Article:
Bulls notes: Birthday boy Thibodeau happy to be back in Boston

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Bulls notes: Birthday boy Thibodeau happy to be back in Boston

BOSTON -- Tom Thibodeau spent his 55th birthday Thursday in a city that means a lot to him: Boston.
He indicated that his usual custom of going out for dinner with his former boss, Celtics head coach Doc Rivers continued, and the Maywood, Ill., native had to pick up the tab, a running joke between the pair that Thibodeau is aware Rivers will give him a hard time about through the media.
Of course Rivers informed the media that he paid for the coaches meal! Thibodeau quipped. He had to, too.
Birthday aside, the former Harvard University assistant coach his last stop before embarking on a 20-year NBA odyssey prior to landing the Chicago job talked about the special meaning Boston has for him, specifically winning the 2009 NBA title as a Celtics assistant.
I was very fortunate to be here. Its a great organization. To be part of a championship team, I think its a special place, so I always respect that, he said before the Bulls morning shootaround Friday at TD BankNorth Garden. I look forward to seeing these guys after we play, but I also know their spirit. Its a very competitive group. When the ball goes up, I want to beat them just as badly as they want to beat me, so I know whats at stake here.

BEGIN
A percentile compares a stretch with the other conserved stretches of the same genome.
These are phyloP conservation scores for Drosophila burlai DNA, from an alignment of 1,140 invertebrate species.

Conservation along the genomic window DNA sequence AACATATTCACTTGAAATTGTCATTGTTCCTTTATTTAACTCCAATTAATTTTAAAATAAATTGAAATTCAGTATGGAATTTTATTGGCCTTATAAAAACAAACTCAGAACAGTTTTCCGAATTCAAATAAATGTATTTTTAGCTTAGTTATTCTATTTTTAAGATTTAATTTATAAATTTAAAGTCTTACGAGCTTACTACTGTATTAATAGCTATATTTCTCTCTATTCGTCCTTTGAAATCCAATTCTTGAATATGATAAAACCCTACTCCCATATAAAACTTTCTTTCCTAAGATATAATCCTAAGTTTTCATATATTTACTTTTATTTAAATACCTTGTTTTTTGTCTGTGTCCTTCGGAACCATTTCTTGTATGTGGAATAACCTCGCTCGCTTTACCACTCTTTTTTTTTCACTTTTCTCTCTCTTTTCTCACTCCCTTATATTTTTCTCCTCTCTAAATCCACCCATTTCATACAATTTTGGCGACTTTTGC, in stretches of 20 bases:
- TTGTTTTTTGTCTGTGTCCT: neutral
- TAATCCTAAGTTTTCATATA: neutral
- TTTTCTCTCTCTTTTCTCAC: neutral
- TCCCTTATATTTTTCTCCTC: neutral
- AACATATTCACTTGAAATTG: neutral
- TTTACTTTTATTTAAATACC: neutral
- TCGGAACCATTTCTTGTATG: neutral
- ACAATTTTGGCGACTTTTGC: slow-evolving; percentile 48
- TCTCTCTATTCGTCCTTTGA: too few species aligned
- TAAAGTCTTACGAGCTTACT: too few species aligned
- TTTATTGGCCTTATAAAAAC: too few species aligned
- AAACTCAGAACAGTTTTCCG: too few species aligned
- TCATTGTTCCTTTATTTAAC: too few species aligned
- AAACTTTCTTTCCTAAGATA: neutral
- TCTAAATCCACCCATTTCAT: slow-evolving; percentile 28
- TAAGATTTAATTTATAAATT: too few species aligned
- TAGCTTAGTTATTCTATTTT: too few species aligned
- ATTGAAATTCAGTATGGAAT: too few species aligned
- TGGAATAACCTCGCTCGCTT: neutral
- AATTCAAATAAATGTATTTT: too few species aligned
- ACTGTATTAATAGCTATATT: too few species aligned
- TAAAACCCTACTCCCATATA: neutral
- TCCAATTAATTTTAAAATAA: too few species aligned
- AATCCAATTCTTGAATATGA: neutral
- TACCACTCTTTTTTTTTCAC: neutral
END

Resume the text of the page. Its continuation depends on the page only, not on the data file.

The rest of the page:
Celtics Bradley impresses Thibodeau
Thibodeau discussed the impact of Celtics shooting guard Avery Bradley, a defensive specialist who returned from a shoulder injury suffered in last year's playoffs. Since Bradley came back to the lineup Jan. 2, Boston has been a different team, as hes taken some pressure of All-Star point guard Rajon Rondo on the defensive end of the court, as well as given the Celtics, who added several newcomers in the offseason, a dose of athleticism and added some familiar chemistry.
Hes huge. Sometimes guys like that and he proved it last year, too statistically, you cant measure their impact. But his energy, his toughness, his ability to slow people down, I think that brings a lot to the team, Thibodeau said of Bradley. With the Celtics, the core of that team is still Kevin Garnett, Paul Pierce and Rajon Rondo, and so, those guys have been through a lot of wars together, and you throw Doc Rivers into it, theyre going to always figure things out and theres a lot of toughness there. Theyve got a lot of new faces, so theyre sort of figuring that out, but the core of the team is intact.